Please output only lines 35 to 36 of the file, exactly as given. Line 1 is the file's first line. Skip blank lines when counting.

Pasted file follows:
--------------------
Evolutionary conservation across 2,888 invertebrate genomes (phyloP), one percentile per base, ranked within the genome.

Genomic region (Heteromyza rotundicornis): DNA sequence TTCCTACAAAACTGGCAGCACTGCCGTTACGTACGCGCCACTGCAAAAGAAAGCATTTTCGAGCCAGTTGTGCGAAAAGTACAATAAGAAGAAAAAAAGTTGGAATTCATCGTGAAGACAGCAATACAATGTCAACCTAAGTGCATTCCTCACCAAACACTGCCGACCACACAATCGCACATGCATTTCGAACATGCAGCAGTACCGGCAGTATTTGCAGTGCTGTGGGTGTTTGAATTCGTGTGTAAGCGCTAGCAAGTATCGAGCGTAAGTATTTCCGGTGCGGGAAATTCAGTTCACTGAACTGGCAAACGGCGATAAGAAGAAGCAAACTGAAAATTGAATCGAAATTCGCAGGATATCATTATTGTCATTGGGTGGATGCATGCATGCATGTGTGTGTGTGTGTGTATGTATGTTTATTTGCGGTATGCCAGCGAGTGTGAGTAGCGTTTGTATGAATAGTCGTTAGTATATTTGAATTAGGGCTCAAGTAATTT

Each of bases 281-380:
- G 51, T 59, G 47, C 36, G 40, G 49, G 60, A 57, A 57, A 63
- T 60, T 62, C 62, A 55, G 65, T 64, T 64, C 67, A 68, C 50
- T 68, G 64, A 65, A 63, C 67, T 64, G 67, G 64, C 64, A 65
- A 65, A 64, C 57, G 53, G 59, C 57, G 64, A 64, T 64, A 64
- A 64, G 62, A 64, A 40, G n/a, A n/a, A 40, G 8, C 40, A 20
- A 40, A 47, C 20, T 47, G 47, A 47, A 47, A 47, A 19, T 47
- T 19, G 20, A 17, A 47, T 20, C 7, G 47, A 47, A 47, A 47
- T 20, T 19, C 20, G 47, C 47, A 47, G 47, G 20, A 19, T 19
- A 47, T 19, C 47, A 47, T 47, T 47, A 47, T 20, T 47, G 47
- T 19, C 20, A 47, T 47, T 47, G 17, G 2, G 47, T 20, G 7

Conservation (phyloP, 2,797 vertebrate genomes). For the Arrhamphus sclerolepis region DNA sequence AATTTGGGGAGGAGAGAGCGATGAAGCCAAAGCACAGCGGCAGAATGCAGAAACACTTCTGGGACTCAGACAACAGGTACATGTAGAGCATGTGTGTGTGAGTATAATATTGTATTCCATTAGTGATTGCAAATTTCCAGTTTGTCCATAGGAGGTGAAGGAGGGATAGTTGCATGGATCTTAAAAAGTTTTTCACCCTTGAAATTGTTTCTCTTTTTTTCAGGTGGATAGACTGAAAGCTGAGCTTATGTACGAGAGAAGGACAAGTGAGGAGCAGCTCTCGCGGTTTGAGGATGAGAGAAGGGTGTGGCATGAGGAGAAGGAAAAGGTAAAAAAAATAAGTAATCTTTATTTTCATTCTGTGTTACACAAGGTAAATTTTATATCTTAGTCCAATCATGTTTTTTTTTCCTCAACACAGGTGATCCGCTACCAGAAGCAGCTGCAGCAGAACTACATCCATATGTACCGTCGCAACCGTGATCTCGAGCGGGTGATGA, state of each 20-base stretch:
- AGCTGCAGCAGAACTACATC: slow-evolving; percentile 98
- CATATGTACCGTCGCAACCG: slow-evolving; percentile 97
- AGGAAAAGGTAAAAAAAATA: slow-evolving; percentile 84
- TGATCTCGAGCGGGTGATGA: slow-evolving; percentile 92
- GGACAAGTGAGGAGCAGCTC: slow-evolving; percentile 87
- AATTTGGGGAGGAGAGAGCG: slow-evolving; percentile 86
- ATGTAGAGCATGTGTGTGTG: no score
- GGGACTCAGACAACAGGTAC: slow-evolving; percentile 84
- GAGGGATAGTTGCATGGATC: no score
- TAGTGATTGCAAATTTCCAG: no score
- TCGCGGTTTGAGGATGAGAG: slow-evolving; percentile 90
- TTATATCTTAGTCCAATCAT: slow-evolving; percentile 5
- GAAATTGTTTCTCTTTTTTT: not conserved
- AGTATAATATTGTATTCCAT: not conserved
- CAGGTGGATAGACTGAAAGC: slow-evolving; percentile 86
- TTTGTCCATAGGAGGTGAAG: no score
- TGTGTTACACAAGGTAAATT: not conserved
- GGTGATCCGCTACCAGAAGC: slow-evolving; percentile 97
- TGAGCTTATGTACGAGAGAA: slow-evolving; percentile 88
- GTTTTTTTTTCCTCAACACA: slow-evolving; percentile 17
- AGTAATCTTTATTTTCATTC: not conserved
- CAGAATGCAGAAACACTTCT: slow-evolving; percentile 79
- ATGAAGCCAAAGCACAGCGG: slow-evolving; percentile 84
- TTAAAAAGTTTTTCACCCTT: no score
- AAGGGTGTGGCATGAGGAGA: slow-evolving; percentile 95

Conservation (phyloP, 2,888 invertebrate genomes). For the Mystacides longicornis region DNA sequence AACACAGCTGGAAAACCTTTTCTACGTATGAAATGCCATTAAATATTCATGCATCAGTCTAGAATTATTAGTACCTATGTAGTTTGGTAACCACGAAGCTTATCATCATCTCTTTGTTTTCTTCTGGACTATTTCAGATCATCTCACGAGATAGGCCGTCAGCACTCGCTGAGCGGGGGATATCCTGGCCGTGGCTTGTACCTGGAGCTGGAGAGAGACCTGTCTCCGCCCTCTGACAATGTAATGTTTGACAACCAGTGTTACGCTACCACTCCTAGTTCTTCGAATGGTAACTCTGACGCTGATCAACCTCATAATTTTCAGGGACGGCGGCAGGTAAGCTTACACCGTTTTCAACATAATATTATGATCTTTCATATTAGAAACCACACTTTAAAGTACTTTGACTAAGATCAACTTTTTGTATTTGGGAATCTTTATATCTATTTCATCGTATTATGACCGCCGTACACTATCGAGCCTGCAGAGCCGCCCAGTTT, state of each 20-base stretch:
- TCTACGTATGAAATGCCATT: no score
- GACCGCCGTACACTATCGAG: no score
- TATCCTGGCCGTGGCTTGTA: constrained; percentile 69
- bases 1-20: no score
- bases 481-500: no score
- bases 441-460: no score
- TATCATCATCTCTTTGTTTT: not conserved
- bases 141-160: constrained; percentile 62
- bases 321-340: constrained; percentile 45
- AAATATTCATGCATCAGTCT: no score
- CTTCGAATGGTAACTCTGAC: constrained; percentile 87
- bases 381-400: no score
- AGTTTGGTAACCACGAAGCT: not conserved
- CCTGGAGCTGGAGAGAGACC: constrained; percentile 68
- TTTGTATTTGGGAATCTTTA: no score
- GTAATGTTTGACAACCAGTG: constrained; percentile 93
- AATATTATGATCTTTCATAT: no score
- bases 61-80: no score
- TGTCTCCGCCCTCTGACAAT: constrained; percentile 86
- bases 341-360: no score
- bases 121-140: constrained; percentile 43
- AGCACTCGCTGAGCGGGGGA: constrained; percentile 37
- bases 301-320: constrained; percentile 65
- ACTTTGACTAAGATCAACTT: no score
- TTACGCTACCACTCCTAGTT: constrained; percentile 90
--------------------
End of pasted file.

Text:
- AGTAATCTTTATTTTCATTC: not conserved
- CAGAATGCAGAAACACTTCT: slow-evolving; percentile 79